Metasearch Engines: In Memoriam

metasearch engines throwback thursday

Metasearch Engines: In Memoriam

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Andrew Goodman

Founder & President at Page Zero Media
Andrew Goodman
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Before search engine companies (and particularly Google) grew to become gargantuan players in the economy, there were myriad competing search engines and directories, none really gaining the upper hand (you know – like Infoseek, AltaVista, Inktomi, Lycos, Ask Jeeves, Looksmart, Open Directory, Yahoo, and, er, Google).

They ranked content differently as they each tried to come up with the most accurate algorithms (or in some cases, human-curated means) for doing so. [Today, “the algorithm” basically refers to a single (rhymes with “Foogle”) search engine’s many “ranking factors.”]

It could be very frustrating in those days to stick with a single search engine. So you’d try three or four, desperately searching for relevant information about your query. Users craved a shortcut.

That shortcut came in the form of metasearch engines that sent your query out to various search engines, and then came back with a set of results based on a recipe of which items ranked well across multiple search engines. Some ranking systems were opaque; others more open.

Shortcut cut short

As with much of the digital world, the most compelling technology or methodology didn’t always win. Brands, strategic positioning, and budgets helped some metasearch engines stand out more than others. I tended to prefer Metacrawler because it had the best name. It was also an early entrant, having launched in 1995 at the University of Washington (which also spawned Pine, an early email client).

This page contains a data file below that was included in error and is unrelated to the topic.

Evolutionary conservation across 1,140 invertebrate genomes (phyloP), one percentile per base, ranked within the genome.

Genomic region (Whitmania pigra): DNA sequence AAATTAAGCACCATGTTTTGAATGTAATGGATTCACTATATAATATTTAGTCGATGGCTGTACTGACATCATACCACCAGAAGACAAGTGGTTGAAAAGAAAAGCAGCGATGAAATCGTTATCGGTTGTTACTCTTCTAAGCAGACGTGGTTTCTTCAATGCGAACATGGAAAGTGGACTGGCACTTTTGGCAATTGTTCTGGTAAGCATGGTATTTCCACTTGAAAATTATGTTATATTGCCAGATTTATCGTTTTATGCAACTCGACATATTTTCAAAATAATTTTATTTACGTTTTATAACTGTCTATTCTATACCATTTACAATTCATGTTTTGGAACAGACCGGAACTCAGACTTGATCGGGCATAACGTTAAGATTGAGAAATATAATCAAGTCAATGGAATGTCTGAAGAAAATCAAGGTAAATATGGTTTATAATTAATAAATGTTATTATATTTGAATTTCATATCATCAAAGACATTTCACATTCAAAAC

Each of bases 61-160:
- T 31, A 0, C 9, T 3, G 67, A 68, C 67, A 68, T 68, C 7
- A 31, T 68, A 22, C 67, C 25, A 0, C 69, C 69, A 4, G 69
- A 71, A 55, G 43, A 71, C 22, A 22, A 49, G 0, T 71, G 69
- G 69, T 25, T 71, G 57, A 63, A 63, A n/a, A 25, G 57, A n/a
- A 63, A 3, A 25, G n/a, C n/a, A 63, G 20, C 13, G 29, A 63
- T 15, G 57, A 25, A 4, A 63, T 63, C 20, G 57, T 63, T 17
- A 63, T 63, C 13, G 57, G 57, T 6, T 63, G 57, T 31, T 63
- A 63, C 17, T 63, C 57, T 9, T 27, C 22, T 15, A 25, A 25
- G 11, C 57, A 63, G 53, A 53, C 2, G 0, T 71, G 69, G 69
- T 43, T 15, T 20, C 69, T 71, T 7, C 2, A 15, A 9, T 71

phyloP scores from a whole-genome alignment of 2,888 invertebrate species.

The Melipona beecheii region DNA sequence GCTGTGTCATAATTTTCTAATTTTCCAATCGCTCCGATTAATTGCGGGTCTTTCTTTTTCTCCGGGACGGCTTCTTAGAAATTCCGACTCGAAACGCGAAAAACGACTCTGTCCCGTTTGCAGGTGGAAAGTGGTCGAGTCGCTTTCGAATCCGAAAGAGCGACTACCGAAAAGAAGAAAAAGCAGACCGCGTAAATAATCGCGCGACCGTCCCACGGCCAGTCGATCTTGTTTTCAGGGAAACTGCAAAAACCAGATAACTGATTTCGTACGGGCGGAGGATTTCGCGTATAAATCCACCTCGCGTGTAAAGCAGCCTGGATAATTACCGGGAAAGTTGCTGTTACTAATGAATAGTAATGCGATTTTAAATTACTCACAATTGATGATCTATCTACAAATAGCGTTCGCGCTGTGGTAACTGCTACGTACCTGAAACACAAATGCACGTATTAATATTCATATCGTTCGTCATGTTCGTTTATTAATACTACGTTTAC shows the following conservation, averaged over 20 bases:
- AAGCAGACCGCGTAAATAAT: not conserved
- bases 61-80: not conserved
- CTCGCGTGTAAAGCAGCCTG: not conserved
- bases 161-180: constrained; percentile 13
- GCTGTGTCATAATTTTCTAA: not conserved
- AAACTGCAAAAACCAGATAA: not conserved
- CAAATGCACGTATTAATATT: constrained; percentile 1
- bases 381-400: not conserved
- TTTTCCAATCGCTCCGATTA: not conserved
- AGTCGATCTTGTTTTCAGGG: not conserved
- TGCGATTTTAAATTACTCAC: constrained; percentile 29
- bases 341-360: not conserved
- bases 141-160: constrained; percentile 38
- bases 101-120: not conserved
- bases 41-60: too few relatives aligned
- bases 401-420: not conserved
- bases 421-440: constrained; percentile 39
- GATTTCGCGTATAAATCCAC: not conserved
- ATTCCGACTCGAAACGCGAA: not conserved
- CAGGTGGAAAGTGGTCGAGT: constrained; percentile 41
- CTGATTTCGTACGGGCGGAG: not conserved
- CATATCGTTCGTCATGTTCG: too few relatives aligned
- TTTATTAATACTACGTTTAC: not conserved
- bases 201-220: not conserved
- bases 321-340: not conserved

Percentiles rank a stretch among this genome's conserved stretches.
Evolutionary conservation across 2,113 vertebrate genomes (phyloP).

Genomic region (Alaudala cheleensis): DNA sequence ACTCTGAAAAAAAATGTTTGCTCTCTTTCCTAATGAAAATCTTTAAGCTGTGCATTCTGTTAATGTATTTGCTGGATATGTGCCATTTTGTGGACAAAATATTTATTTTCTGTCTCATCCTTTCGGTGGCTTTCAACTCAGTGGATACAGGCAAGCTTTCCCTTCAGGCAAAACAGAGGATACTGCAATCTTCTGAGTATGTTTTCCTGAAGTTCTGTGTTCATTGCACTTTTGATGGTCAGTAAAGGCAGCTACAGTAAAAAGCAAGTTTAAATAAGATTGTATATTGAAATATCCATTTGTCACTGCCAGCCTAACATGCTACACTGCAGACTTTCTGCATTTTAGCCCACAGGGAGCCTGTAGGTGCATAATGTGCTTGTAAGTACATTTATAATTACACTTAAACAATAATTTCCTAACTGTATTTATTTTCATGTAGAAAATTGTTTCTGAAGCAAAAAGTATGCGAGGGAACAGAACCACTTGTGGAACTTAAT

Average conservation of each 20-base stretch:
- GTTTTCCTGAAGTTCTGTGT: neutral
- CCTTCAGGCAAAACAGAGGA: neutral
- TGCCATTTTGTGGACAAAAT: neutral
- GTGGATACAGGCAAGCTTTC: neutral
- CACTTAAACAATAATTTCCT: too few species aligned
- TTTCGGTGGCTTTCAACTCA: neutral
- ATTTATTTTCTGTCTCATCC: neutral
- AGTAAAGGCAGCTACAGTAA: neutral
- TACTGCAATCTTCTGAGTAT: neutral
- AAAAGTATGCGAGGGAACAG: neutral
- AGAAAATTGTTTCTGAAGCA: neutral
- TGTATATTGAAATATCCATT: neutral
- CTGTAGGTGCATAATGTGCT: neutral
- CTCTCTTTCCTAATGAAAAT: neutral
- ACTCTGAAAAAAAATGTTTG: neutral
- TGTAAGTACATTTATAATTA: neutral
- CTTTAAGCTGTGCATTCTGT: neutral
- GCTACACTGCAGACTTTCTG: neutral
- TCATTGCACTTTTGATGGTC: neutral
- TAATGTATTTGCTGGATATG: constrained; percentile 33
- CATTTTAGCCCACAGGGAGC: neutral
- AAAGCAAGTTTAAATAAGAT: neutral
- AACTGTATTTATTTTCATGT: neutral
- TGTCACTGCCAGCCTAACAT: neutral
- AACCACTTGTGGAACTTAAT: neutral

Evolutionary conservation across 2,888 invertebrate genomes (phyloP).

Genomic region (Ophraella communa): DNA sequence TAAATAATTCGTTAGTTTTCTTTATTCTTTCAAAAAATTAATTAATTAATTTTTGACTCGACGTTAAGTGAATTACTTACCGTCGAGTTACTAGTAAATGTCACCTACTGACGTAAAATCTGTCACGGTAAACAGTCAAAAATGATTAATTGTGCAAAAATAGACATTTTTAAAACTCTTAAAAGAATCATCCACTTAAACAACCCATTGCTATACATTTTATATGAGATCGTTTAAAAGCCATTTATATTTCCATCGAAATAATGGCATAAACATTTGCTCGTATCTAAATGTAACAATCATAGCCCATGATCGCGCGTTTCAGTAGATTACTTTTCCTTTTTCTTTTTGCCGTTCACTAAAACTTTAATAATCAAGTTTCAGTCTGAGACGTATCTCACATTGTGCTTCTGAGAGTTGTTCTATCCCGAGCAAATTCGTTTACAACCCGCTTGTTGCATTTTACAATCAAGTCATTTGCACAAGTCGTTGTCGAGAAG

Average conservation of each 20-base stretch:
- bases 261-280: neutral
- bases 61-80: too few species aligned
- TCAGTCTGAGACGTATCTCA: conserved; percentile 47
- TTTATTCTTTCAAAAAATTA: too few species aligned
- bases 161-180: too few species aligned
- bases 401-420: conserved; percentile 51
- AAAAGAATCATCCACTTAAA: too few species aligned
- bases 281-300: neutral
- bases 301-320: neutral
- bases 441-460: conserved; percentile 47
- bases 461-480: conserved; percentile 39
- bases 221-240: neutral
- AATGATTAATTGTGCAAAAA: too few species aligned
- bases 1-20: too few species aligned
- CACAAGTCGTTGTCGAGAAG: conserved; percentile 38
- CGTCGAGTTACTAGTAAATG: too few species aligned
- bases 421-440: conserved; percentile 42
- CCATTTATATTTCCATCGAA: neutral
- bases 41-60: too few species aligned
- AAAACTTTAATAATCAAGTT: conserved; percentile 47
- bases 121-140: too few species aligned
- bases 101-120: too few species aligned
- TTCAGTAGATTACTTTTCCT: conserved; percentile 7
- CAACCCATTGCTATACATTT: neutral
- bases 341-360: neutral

The metasearch craze was already fading fast when some small upstarts saw the handwriting on the wall and got out fast. SavvySearch sold to CNET for $22 million for a combination of cash and stock. (At the time, $22 million was seen as a ridiculous sum by many – and you know what? Given the financial picture for the acquired company, and its longevity, it probably was. They were partying like it was 1999.)

It’s funny to think about how much people still prefer services like Trivago and Kayak. I guess people still like the idea of metasearch!

First contact

On an autobiographical note, I also quite enjoyed a metasearch engine named Ixquick. Founded by a tech-savvy former Wall Street accountant, Ixquick had a quirky way of ranking results by looking at how many times an item ranked anywhere in any of the top nine search engines’ results for your query (presumably we are talking about ranking anywhere in the top 10 or top 50). For each appearance, regardless of how high or how low, a piece of content would get a “star.” The rank order was in order of how many stars a piece of content garnered, so the user was dimly aware that there were “ties” and that the very idea of rank order is subjective.

Back in the dot com bubble era, I particularly liked Ixquick because, through a series of strange accidents, I became an adviser to the company. Keep in mind this was before I was even “working in the industry,” although I was running my ideas up the flagpole by writing about search engines and other search marketing topics at Traffick.com.

Before long, Ixquick sold, too – for a price quite a bit below SavvySearch’s – in an all-cash deal. Through my brief involvement advising Ixquick, I made my first “real money” in our industry. The cash came in handy to help pay off student loans and to pay for a honeymoon. I decided I’d stick it out and try to figure out if there was any possible way to continue to make money in this industry. I loved it so much, I wasn’t particularly specific about how – just as long as it was something.